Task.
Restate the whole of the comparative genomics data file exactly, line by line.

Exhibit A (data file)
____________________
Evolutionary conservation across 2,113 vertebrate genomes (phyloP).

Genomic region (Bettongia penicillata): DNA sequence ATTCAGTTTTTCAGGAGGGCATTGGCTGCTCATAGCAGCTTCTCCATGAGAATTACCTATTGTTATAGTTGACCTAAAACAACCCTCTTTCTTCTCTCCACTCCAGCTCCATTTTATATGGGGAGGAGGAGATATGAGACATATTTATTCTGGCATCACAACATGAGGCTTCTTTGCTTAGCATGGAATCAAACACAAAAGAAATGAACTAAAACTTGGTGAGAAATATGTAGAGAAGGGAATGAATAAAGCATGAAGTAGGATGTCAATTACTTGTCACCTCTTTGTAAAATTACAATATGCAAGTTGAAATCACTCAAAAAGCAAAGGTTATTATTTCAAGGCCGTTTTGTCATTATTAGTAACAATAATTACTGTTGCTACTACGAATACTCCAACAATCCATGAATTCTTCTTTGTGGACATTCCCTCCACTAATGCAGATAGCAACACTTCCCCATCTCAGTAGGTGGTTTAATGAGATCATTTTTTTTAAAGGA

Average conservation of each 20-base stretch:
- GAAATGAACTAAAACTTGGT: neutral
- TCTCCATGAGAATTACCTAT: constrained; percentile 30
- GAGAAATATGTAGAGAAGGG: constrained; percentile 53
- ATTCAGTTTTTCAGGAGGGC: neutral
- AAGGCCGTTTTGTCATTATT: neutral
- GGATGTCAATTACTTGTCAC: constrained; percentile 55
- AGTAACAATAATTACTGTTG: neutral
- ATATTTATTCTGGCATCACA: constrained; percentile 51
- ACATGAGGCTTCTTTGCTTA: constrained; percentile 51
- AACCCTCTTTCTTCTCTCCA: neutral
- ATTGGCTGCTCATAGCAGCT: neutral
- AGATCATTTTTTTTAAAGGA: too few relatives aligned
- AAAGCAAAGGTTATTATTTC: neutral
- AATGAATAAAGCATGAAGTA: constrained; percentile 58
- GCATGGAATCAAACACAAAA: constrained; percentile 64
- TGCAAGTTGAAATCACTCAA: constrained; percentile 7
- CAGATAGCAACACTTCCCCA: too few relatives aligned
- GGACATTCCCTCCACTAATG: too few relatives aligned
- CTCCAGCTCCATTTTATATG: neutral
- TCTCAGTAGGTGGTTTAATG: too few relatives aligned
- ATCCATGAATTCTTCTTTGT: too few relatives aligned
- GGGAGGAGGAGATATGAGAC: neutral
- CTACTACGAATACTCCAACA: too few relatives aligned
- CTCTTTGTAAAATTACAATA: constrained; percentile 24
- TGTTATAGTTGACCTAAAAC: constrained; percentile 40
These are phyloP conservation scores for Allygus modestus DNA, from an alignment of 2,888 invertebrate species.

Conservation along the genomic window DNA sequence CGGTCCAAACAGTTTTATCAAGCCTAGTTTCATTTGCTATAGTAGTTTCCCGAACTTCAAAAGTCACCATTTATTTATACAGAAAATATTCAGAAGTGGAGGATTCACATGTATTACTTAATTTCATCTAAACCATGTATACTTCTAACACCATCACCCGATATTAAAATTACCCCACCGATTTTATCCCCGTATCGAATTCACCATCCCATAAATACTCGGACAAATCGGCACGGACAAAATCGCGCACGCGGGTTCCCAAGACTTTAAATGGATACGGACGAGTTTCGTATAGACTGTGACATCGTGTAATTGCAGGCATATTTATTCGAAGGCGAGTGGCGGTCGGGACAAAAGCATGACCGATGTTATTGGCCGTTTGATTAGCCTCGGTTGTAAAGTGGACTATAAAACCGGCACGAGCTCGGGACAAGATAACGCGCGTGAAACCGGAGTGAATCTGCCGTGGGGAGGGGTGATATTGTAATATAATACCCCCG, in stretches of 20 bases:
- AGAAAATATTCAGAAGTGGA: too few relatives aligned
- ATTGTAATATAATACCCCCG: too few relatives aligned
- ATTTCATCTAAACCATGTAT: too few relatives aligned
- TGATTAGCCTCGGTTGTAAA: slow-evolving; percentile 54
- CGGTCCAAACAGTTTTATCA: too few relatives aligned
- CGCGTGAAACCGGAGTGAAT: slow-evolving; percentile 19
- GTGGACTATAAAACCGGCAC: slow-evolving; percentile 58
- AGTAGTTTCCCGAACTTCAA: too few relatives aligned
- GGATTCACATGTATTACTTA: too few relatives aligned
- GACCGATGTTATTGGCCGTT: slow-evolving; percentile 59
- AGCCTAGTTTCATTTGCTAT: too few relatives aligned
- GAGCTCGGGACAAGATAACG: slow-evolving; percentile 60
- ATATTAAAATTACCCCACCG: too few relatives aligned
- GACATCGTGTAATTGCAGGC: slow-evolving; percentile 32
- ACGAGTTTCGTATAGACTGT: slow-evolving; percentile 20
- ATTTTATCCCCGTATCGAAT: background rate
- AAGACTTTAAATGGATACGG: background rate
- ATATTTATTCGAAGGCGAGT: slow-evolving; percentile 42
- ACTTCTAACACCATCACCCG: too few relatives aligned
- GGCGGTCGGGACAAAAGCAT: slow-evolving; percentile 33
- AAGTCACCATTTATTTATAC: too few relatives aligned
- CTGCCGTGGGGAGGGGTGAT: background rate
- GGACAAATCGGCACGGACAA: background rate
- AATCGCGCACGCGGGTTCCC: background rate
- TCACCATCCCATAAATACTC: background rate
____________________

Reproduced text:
Evolutionary conservation across 2,113 vertebrate genomes (phyloP).

Genomic region (Bettongia penicillata): DNA sequence ATTCAGTTTTTCAGGAGGGCATTGGCTGCTCATAGCAGCTTCTCCATGAGAATTACCTATTGTTATAGTTGACCTAAAACAACCCTCTTTCTTCTCTCCACTCCAGCTCCATTTTATATGGGGAGGAGGAGATATGAGACATATTTATTCTGGCATCACAACATGAGGCTTCTTTGCTTAGCATGGAATCAAACACAAAAGAAATGAACTAAAACTTGGTGAGAAATATGTAGAGAAGGGAATGAATAAAGCATGAAGTAGGATGTCAATTACTTGTCACCTCTTTGTAAAATTACAATATGCAAGTTGAAATCACTCAAAAAGCAAAGGTTATTATTTCAAGGCCGTTTTGTCATTATTAGTAACAATAATTACTGTTGCTACTACGAATACTCCAACAATCCATGAATTCTTCTTTGTGGACATTCCCTCCACTAATGCAGATAGCAACACTTCCCCATCTCAGTAGGTGGTTTAATGAGATCATTTTTTTTAAAGGA

Average conservation of each 20-base stretch:
- GAAATGAACTAAAACTTGGT: neutral
- TCTCCATGAGAATTACCTAT: constrained; percentile 30
- GAGAAATATGTAGAGAAGGG: constrained; percentile 53
- ATTCAGTTTTTCAGGAGGGC: neutral
- AAGGCCGTTTTGTCATTATT: neutral
- GGATGTCAATTACTTGTCAC: constrained; percentile 55
- AGTAACAATAATTACTGTTG: neutral
- ATATTTATTCTGGCATCACA: constrained; percentile 51
- ACATGAGGCTTCTTTGCTTA: constrained; percentile 51
- AACCCTCTTTCTTCTCTCCA: neutral
- ATTGGCTGCTCATAGCAGCT: neutral
- AGATCATTTTTTTTAAAGGA: too few relatives aligned
- AAAGCAAAGGTTATTATTTC: neutral
- AATGAATAAAGCATGAAGTA: constrained; percentile 58
- GCATGGAATCAAACACAAAA: constrained; percentile 64
- TGCAAGTTGAAATCACTCAA: constrained; percentile 7
- CAGATAGCAACACTTCCCCA: too few relatives aligned
- GGACATTCCCTCCACTAATG: too few relatives aligned
- CTCCAGCTCCATTTTATATG: neutral
- TCTCAGTAGGTGGTTTAATG: too few relatives aligned
- ATCCATGAATTCTTCTTTGT: too few relatives aligned
- GGGAGGAGGAGATATGAGAC: neutral
- CTACTACGAATACTCCAACA: too few relatives aligned
- CTCTTTGTAAAATTACAATA: constrained; percentile 24
- TGTTATAGTTGACCTAAAAC: constrained; percentile 40
These are phyloP conservation scores for Allygus modestus DNA, from an alignment of 2,888 invertebrate species.

Conservation along the genomic window DNA sequence CGGTCCAAACAGTTTTATCAAGCCTAGTTTCATTTGCTATAGTAGTTTCCCGAACTTCAAAAGTCACCATTTATTTATACAGAAAATATTCAGAAGTGGAGGATTCACATGTATTACTTAATTTCATCTAAACCATGTATACTTCTAACACCATCACCCGATATTAAAATTACCCCACCGATTTTATCCCCGTATCGAATTCACCATCCCATAAATACTCGGACAAATCGGCACGGACAAAATCGCGCACGCGGGTTCCCAAGACTTTAAATGGATACGGACGAGTTTCGTATAGACTGTGACATCGTGTAATTGCAGGCATATTTATTCGAAGGCGAGTGGCGGTCGGGACAAAAGCATGACCGATGTTATTGGCCGTTTGATTAGCCTCGGTTGTAAAGTGGACTATAAAACCGGCACGAGCTCGGGACAAGATAACGCGCGTGAAACCGGAGTGAATCTGCCGTGGGGAGGGGTGATATTGTAATATAATACCCCCG, in stretches of 20 bases:
- AGAAAATATTCAGAAGTGGA: too few relatives aligned
- ATTGTAATATAATACCCCCG: too few relatives aligned
- ATTTCATCTAAACCATGTAT: too few relatives aligned
- TGATTAGCCTCGGTTGTAAA: slow-evolving; percentile 54
- CGGTCCAAACAGTTTTATCA: too few relatives aligned
- CGCGTGAAACCGGAGTGAAT: slow-evolving; percentile 19
- GTGGACTATAAAACCGGCAC: slow-evolving; percentile 58
- AGTAGTTTCCCGAACTTCAA: too few relatives aligned
- GGATTCACATGTATTACTTA: too few relatives aligned
- GACCGATGTTATTGGCCGTT: slow-evolving; percentile 59
- AGCCTAGTTTCATTTGCTAT: too few relatives aligned
- GAGCTCGGGACAAGATAACG: slow-evolving; percentile 60
- ATATTAAAATTACCCCACCG: too few relatives aligned
- GACATCGTGTAATTGCAGGC: slow-evolving; percentile 32
- ACGAGTTTCGTATAGACTGT: slow-evolving; percentile 20
- ATTTTATCCCCGTATCGAAT: background rate
- AAGACTTTAAATGGATACGG: background rate
- ATATTTATTCGAAGGCGAGT: slow-evolving; percentile 42
- ACTTCTAACACCATCACCCG: too few relatives aligned
- GGCGGTCGGGACAAAAGCAT: slow-evolving; percentile 33
- AAGTCACCATTTATTTATAC: too few relatives aligned
- CTGCCGTGGGGAGGGGTGAT: background rate
- GGACAAATCGGCACGGACAA: background rate
- AATCGCGCACGCGGGTTCCC: background rate
- TCACCATCCCATAAATACTC: background rate